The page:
Posted by: jwhiff | January 14, 2017

People of the Northwest Coast: The Game!

I don’t quite have everything pulled together, but I’m willing to share what I have anyway.

Right now, the kids and I are working on pulling together information to make trivia cards and characters for each child.  We are using three sources:

A Journey into Time Immemorial…You’ll need flash to view this one.  It is completely worth it!  The kids will be immersed in a virtual reality Sto:lo village.

American Museum of Natural History: Hall of the Northwest Coast…another fantastic website with the museum’s huge collection documented and displayed for viewers.

Our social studies textbook: Our Beginnings (Grade 4)

The students are working in teams of 4 to build trivia decks.  Each students is responsible for reading a certain amount of content per day and writing interesting, fair questions (and answers) on his/her own.  Next, they bring their questions to the larger group to check for any overlap and to assess them for fairness and challenge level.  After the group gives the ok, questions are written out on tag.
img_0286They are also creating characters.  Each child researched clothing, adornment and tools.  I took photos of each child (head shots) and printed them out (black and white).  The students cut out the heads and created a new body, applying their research.  They love this!

I have broken the class into three large groups.  The students played “rock, paper, scissors” within each group to select a team member who chooses a name/crest for their team (I put names of Northwest Coast mythological characters into a basket and took the kids out to our classroom in the forest for the choosing ceremony).  Now the kids have characters and a team crest (which are posted together on a bulletin board assigned to them).  We need to get playing the game!

How is it played?  Everyday, students are partnered with someone from their team (this rotates to give everyone a chance/break).  Partners face off with partners from other teams.  As I have 28 students in my class, I end up needing games supplies for 7 groups.

Game supplies!  For each team, you will need:

  • a bin
  • a deck of trivia cards (student created) with roll-the-dice-cards mixed in (printed onto tag matching the trivia cards)
  • a set of game instructions (to be printed and placed in each bin) northwest-coast-game-pdf or northwest-coast-game-with-trespass-cards
  • a pair of dice (for “Roll the Dice, Learn your Fate” cards)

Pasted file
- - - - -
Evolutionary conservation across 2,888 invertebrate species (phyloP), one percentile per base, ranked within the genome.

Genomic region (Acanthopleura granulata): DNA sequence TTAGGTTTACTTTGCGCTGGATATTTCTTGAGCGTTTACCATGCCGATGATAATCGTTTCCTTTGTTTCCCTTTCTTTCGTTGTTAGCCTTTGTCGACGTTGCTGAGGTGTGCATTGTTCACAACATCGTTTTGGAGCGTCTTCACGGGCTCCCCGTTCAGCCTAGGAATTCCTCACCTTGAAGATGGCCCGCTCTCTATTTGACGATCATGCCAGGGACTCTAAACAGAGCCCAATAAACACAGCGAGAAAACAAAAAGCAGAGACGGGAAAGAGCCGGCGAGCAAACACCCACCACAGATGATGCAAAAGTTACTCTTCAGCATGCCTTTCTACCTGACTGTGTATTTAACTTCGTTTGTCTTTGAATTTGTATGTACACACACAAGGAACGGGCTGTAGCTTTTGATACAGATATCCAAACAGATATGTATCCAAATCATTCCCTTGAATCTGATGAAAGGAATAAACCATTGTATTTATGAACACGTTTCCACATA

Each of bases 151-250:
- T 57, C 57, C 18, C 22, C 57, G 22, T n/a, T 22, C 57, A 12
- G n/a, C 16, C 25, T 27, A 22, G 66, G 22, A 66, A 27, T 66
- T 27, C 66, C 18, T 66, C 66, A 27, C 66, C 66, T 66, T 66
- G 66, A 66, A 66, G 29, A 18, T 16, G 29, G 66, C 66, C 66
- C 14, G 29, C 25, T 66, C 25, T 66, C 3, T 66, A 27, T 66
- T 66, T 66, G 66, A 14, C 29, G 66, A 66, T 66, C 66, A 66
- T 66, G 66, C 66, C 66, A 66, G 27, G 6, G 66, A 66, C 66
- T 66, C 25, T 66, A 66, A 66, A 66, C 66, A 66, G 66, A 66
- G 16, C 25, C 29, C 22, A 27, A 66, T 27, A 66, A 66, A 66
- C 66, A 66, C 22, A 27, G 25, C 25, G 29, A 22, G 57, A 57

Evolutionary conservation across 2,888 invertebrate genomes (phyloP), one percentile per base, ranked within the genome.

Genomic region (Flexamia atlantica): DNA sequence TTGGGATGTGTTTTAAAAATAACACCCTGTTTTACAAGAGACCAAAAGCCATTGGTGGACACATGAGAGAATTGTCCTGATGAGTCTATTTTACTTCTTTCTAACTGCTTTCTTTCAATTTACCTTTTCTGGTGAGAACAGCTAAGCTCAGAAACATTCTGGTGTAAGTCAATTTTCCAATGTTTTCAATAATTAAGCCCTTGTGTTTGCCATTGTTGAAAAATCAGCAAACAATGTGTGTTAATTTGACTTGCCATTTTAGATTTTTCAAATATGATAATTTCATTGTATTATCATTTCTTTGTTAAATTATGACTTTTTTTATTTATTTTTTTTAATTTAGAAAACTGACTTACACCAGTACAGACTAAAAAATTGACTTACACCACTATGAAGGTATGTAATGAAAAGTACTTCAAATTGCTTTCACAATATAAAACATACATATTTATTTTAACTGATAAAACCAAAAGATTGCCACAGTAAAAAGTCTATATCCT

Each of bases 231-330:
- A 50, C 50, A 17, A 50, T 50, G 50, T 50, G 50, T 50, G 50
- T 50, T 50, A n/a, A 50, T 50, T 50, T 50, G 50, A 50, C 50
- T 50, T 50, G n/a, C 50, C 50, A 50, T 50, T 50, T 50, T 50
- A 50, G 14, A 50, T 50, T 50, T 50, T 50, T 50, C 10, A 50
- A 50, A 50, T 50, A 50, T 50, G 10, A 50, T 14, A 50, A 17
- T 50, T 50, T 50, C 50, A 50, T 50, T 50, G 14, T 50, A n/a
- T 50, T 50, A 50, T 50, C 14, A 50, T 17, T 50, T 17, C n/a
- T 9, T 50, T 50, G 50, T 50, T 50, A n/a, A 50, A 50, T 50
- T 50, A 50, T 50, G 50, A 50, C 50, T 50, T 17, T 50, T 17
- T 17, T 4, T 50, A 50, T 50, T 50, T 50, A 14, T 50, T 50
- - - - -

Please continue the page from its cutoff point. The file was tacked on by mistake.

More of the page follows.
• a bunch of beads for “health points” (health points are essentially the currency of the game…you get them for correctly answering questions)
  • a small bag (for drawing out Potlatch gifts)
  • a set of resource-cards-pdf (photocopied onto regular paper and cut out)
  • a set of Potlatch gift cards (coming soon)

This looks like a lot, but the supplies are not hard to gather.  Make sure the bins nest and are large enough to accommodate the instructions without folding.

Each team also needs a bin to collect the earnings of each partnership.

The object of the game?  At this stage, groups need to manage and control the wealth of the rivers, ocean and land.  I have posted a map of the Northwest Coast on one bulletin board to keep track of resources that each team manages.  They must also share their wealth at potlatches in order to publicly demonstrate their worthiness to control the resource areas they claim for their house team.

Once each team establishes itself, I will be changing the game by adding encounters with European (and American and, eventually Canadian) fur traders, explorers and fortune-seekers.  Each team will also have to eventually face disease, the Indian Act, and residential schools.  These parts of the game will involve a lot of critical thinking and emotion, too.  It will not be easy for the kids to face these negative historical realities.

I will post soon to give you more supplies and ideas.  I always tweak games as I go.



  1. Hello! I just wanted to write to tell you thank you so much for sharing this game. I teach Washington State History to a group of 6 homeschoolers and this game is a perfect way to engage them and simultaneously help them learn about Coastal society and culture. I learned a lot, too. I really appreciate all the work you put into creating the game as well as the pictures and cards. Best wishes, Julie in Wenatchee, WA

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